Can Behavioural Science improve Men’s Mental Health?

Can Behavioural Science improve Men’s Mental Health?

The month of International Men’s Day and Movember may be behind us, but that doesn’t mean talking about men’s mental health has to be. Here are just a few ways behavioural science has been used to support men through various campaigns, all year round. 


Ask Twice

The Ask Twice campaign was created by Time to Change in 2018. Working with Ogilvy, they found the average Briton falsely states, ‘I’m fine’ up to 14 times a week, indicating a need for encouraging people to talk about how they’re really feeling. So, they created the Ask Twice nudge to overcome the ‘I’m fine’ default.

If anyone suspects a friend, family member or colleague might be struggling with their mental health, Ask Twice encourages people – and men in particular – to not just ask once how they are, but to ask again, with interest, showing a genuine willingness to talk and listen. Hear, Hear.

The Changing Room

Led by the Scottish Association for Mental Health (SAMH), The Changing Room is a Movember-funded programme using football and the power of social norms to bring men aged 34-60 together to tackle mental health issues. The programme started at Heart of Midlothian Football Club and Hibernian Football Club in 2018, encouraging men to not only talk all things football, but normalising chatting about mental health, too. It now takes place at football clubs across Scotland and recently received funding to deliver Changing Room Extra Time, allowing participants space to talk in-depth and explore areas they’re finding particularly challenging - proving the beautiful game can be used to create happier, healthier minds.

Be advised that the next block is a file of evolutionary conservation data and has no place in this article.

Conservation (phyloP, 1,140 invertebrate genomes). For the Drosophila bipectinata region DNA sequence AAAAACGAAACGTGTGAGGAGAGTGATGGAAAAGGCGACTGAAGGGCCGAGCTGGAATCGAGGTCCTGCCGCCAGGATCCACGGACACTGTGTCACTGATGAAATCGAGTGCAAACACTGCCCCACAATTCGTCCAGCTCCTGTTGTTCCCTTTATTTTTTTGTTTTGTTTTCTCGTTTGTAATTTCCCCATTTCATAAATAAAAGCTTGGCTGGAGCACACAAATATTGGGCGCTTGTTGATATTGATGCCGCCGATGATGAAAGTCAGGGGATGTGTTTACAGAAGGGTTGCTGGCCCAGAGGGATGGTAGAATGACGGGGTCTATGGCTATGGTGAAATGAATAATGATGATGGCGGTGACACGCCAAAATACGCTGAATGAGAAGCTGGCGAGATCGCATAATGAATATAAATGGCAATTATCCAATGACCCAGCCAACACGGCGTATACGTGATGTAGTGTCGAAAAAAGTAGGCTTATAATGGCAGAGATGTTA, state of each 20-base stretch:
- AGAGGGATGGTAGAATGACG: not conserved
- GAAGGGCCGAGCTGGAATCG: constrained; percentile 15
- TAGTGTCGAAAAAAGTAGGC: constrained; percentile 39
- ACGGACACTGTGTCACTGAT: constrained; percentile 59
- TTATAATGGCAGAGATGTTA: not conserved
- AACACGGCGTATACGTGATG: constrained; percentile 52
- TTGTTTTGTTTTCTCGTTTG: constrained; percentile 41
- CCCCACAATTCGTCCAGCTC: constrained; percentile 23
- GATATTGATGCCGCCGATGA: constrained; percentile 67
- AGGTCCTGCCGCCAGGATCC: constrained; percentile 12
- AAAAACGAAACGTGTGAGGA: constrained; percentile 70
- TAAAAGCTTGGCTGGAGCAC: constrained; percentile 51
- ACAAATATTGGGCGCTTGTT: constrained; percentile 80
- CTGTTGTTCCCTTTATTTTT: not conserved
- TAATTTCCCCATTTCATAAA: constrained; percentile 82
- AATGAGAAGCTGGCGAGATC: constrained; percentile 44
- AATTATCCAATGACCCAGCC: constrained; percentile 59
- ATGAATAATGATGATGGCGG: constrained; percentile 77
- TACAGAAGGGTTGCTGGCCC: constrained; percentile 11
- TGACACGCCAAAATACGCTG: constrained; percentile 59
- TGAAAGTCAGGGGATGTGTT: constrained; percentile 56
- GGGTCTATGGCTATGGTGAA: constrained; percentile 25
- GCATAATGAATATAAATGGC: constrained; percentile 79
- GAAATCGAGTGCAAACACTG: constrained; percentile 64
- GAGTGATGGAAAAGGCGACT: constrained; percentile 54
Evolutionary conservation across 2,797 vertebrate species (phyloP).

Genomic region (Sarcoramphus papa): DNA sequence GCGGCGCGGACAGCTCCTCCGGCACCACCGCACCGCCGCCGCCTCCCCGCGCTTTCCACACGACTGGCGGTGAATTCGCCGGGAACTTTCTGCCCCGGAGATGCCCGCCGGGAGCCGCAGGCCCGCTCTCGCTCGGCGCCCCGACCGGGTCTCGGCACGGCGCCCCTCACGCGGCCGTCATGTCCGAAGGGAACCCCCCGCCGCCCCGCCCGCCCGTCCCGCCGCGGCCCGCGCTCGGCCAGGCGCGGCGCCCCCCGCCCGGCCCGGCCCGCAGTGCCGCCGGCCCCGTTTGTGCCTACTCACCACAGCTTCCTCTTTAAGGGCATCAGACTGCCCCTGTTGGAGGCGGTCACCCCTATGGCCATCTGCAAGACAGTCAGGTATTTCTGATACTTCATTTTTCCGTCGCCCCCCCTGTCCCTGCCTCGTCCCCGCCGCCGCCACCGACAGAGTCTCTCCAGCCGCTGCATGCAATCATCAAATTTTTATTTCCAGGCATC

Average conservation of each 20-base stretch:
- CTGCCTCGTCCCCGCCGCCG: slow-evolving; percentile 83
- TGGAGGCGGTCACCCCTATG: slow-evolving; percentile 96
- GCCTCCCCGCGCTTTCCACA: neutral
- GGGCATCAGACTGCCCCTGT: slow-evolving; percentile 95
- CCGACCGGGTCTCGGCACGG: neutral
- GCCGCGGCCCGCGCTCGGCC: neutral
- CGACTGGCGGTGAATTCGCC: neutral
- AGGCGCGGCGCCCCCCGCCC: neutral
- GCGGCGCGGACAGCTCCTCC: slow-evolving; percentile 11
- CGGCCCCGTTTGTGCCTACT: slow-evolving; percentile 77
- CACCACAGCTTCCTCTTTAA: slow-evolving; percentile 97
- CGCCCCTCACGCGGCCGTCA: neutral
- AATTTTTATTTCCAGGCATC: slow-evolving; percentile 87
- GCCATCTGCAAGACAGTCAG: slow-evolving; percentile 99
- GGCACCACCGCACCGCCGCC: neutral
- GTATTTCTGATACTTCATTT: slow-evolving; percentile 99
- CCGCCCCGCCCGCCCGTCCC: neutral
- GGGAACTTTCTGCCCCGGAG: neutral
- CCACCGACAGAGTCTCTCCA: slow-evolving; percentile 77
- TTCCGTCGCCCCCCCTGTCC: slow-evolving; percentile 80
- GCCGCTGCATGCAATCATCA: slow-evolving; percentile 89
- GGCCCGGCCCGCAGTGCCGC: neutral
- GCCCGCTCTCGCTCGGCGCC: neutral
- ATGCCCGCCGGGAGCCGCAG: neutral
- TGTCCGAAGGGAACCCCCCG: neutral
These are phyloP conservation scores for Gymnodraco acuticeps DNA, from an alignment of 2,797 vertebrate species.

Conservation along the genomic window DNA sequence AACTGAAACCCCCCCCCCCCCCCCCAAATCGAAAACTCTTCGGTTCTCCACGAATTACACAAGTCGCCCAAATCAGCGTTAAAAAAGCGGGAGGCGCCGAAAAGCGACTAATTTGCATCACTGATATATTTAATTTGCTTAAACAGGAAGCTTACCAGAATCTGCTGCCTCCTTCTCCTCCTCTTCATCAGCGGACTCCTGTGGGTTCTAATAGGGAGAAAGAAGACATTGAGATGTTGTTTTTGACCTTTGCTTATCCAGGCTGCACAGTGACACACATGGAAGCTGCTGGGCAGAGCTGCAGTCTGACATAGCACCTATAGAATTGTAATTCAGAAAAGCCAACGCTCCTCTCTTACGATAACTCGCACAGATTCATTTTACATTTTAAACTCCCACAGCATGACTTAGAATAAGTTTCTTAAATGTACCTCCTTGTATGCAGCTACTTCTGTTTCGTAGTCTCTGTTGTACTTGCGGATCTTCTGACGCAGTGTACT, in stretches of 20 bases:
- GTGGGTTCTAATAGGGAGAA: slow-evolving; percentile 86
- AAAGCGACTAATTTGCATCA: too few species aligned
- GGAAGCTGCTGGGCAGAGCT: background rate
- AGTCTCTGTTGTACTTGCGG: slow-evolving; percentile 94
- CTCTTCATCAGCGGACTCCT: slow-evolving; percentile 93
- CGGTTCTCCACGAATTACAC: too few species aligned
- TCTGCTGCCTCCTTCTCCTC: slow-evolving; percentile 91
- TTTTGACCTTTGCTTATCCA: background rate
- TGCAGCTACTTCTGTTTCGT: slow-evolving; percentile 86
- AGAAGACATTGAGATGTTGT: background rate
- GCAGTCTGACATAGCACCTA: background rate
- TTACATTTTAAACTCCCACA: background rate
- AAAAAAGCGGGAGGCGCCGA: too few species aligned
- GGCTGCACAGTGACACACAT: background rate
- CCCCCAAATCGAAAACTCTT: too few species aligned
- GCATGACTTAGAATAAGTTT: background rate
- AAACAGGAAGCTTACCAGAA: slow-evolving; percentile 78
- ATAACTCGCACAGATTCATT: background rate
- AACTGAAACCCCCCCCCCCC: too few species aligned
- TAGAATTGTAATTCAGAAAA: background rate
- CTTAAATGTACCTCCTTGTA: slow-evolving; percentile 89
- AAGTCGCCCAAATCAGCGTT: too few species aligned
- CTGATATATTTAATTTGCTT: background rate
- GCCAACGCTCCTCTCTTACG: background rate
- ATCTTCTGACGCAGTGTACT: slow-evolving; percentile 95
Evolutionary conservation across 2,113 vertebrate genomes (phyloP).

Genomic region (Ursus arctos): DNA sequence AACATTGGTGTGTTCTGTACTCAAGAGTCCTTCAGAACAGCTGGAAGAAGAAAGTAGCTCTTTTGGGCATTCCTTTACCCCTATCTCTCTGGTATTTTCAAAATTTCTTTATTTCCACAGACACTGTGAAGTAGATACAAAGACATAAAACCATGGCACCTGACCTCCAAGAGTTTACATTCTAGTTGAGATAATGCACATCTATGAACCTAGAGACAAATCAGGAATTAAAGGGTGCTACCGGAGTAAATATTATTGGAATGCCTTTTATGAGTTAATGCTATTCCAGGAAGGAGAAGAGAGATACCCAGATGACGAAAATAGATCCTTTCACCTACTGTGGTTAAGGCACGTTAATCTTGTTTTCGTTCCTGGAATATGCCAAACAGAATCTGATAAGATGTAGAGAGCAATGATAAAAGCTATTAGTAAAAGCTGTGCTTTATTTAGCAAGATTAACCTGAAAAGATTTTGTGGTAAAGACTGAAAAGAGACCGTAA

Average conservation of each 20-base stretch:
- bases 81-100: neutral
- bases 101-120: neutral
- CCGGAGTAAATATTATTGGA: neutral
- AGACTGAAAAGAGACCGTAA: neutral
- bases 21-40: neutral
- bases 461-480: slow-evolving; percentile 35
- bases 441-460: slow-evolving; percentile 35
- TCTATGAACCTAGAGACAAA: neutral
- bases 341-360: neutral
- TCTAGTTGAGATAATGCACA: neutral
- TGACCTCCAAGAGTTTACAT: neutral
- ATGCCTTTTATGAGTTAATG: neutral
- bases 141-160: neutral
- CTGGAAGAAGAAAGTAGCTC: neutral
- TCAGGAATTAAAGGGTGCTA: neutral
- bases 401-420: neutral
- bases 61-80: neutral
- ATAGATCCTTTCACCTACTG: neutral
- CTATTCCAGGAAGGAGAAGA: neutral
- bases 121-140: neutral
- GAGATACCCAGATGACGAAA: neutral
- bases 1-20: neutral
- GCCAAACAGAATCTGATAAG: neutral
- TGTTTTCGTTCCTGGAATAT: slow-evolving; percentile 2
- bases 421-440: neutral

Brothers Through Boxing

Brothers Through Boxing is another Movember-funded programme, using the power of incentives and social influence to tap into our human need to ‘belong’ and connect socially isolated men through boxing and group discussions. Aimed at men between 16-25 who aren’t currently in employment, education or training, the programme is split into boxing sessions which help to build physical and mental fitness, and group discussions, encouraging men to open up and challenge the masculine stereotypes that have an impact on mental health. 

The aim is for the groups to bond and build new, lasting friendships, and to support each other through difficulties. Who better to support young men to roll with the punches than their peers? 


These are just a few of the campaigns out there supporting men’s mental health, they show how taking a common interest, and encouraging open discussions, can create comfortable, safe spaces for boys and men to open up. Let’s not wait until next November to shine a spotlight on these challenges, or the clever campaigns that can help create the solutions.